We wrote the books. We’ll help you deliver on keyboarding, integrating tech into your curriculum, digital citizenship, Common Core, and more. Questions? Ask Jacqui Murray at askatechteacher at gmail dot com.

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The Case for PDFs in Class Revisited

I published this about a year ago and have updated it to reflect our current teaching environment. Let me know if this fits your experiences:

The biggest reason teachers report for NOT liking internet-based cloud accounts has nothing to do with money, security, or privacy. It’s that they aren’t inclusive enough. Students can’t access cloud storage, Google Classroom, or their LMS for a project they’re working on because of the lack of Internet at home or slow internet service–or a teacher can’t get to lesson plan resources  because of dead spot in the school or overload, the excitement of learning melts away like ice cream on a hot day.

That’s why no matter how good webtools sound, I won’t install them if they’re problematic–for example, they are slow to load, the website is unreliable, or saving is an issue. The most dependable method of accessing resources is through programs preloaded onto the local computer or available as PDFs that are easily shared.

I get it. Schools have moved many of their educational resources to the cloud. This might be to save money on maintenance or to make them accessible from anywhere or any number of other great reasons, but the change results in the problems I’ve mentioned. Too often and annoyingly That has spawned a rebirth in the popularity of Portable Document Formatted books and resources, commonly referred to as PDFs. While not perfect for every situation, they are exactly the right answer for many.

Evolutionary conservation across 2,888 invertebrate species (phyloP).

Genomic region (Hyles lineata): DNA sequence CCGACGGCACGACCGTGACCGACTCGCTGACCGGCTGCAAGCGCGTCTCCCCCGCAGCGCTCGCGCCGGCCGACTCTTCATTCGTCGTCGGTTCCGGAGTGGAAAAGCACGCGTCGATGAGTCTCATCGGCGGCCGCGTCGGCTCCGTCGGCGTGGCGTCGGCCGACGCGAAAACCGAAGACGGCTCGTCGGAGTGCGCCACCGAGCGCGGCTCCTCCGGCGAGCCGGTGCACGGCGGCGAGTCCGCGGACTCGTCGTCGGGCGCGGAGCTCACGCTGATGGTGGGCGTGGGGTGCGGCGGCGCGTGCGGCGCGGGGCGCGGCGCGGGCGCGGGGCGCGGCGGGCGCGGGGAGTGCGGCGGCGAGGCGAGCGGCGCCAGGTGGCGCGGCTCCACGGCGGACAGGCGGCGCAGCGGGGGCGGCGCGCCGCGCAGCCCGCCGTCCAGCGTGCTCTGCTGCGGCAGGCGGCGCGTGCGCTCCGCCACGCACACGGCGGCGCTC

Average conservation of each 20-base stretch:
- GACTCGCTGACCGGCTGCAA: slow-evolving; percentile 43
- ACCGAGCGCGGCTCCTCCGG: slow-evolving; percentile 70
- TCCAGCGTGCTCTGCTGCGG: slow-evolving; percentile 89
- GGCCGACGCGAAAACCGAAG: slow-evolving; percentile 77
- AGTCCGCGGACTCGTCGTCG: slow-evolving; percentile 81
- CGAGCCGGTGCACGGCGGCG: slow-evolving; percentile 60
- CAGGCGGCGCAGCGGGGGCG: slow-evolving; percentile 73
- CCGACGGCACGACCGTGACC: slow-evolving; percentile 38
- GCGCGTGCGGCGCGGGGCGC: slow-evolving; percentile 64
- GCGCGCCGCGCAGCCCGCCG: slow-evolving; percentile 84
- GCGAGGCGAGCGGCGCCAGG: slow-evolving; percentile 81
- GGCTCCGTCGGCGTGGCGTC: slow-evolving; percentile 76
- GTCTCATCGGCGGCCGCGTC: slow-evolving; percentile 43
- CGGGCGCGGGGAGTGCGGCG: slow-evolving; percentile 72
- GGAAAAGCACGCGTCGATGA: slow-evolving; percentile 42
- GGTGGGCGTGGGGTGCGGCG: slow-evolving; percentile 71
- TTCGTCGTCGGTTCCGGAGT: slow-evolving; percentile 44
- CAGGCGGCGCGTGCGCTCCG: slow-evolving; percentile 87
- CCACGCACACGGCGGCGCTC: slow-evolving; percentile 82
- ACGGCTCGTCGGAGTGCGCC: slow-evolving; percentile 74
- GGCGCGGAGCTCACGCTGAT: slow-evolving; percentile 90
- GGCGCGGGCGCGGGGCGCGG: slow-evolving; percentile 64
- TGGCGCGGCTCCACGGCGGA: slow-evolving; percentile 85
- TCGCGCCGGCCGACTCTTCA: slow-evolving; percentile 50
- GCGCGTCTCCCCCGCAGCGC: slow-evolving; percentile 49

Here are ten reasons to consider when evaluating PDF vs. cloud-based resources:

PDFs play well with others

PDFs work on all digital devices, all platforms. No worries about whether they run better in Firefox or Chrome, Macs or PCs (or Chromebooks or iPads), Windows or MacOS (or Linux or iOS). They work on all of these and most others. With a free PDF reader (like Adobe or many others–check this link for ideas), students can open a document and get started right away. Even if they’re school system is a Mac and their home is a PC, the PDF opens fine.

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Here’s How to Get Started with Ask a Tech Teacher

Hello! Ask a Tech Teacher is a group of tech ed professionals who work together to offer you tech tips, advice, pedagogic discussion, lesson plans, and anything else we can think of to help you integrate tech into your classroom. Our primary focus is to provide technology-in-education-related information for educators–teachers, administrators, homeschoolers, and parents.

Here’s how to get started on our blog (or click this link):

Read our varied columns

They include:

Read Hall of Fame articles

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Tech Tip #40: Where Did Windows Explorer Go?

tech tipsIn these 169 tech-centric situations, you get an overview of pedagogy—the tech topics most important to your teaching—as well as practical strategies to address most classroom tech situations, how to scaffold these to learning, and where they provide the subtext to daily tech-infused education.